By Joel Garfinkle, of SmartBrief”
From small shops to giant corporations, we know that great leaders everywhere are on top of any number of important facts and figures, deadlines and other business information. They have the knowledge, the expertise and the drive to succeed — often in very different ways. The best leaders, however, all share a common trait: they prioritize relationships.
Results come from great teams, and great teams start with a strong coalition. If you know relationships could be your key to getting ahead, but you’re struggling to get it right, read below to learn how coalition building can help you succeed in any workplace.
Broaden your supporters
It is great to have a group of people who know you well, especially if they include your immediate team, your boss and your regular contacts in the business. Over time, managers tend to build long-term, loyal and like-minded teams who all know how to work together and get the job done. It’s a good start, but don’t forget to include those who aren’t so much like you. People with different perspectives, different job experiences and different working styles not only add great value to the team, they often have the ear of totally different people.
Want your message heard? Enlist the help of people less like you and your current group of go-to supporters.
Balance your relationship energies
Relationships old and new require energy. Building rapport, trust and common ground with new supporters can be challenging and time consuming, even if it is exciting. Be sure not to forget about your existing relationships while you forge new ones, however. Existing relationships need and deserve the care and attention required to keep them strong.
Embrace the challenging relationships
It can be tempting to focus on the relationships that come easily to us — the ones where there is a natural kinship and it’s almost effortless to build rapport. Whether it’s because we have a similar style, a complementary skillset or a shared interest or background, sometimes, some relationships practically build themselves.
It can be more difficult to make ourselves do the hard work of building trust with someone who is less like us, less obviously connected, or with whom we’ve had a rocky road in the past. Those supporters, however, can be some of the most valuable; they often have a different circle of influence, and their diverse perspectives can add weight and value to your message by assuring others it checks out from all angles. Learn to embrace these challenging relationships.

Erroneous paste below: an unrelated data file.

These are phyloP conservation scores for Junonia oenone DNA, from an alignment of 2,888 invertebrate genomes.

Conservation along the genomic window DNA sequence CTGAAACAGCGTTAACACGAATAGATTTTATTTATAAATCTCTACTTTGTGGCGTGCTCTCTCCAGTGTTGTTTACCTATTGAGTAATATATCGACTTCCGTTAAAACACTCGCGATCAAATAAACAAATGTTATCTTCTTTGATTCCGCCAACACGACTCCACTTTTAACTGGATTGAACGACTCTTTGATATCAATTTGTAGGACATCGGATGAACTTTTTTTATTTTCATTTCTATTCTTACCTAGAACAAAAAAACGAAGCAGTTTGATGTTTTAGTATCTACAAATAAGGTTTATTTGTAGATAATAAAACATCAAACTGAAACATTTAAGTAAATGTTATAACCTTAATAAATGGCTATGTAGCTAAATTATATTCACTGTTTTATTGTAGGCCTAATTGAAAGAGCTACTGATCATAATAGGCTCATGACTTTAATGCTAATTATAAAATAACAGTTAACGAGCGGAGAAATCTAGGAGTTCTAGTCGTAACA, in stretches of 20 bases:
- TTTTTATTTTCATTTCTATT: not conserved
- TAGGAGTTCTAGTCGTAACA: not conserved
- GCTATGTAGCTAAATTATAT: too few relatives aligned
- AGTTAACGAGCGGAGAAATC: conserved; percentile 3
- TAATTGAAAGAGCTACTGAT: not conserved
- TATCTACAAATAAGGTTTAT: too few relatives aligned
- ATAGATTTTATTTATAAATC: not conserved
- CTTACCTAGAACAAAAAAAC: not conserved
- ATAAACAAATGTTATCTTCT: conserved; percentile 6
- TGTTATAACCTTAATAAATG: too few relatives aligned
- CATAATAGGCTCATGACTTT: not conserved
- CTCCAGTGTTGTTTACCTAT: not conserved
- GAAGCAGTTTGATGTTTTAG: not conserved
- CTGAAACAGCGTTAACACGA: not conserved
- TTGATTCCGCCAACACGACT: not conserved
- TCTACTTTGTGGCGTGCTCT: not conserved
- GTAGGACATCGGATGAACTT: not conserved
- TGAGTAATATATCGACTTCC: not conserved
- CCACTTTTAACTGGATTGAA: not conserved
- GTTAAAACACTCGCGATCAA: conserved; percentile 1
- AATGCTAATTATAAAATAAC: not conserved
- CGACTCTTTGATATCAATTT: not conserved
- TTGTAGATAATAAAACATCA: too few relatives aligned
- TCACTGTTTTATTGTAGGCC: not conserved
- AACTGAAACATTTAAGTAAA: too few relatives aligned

Address interpersonal issues directly
If you’ve had clashes with others in the past, push beyond the desire to just avoid working with that person and address those issues directly. It’s not necessary to be friends with everyone in your organization, and sometimes a working style isn’t our (or someone else’s) cup of tea. Still, tackle the topic head on and have a respectful conversation. Chances are you’ll find some common areas of respect and ways to work together. These people may not be your supporters, but you can ensure they aren’t your detractors, either, with open, honest and direct communication.
Foster the message
Your supporters carry your message for you. Whether you are simply conveying a recommended tactic for a specific project at work or broadcasting the larger message of your brand as a good leader in your organization, the importance and the effect is the same. When you build a coalition with the people around you, you create buzz and enhance your visibility. By fostering and maintaining your diverse relationships, you raise others awareness of your abilities.
Great leaders prioritize building consensus not because they’re more important than results; they prioritize relationships because great results will follow. Look at how you might be struggling with coalition-building in your organization and find ways to build relationships that will be the key to your future success.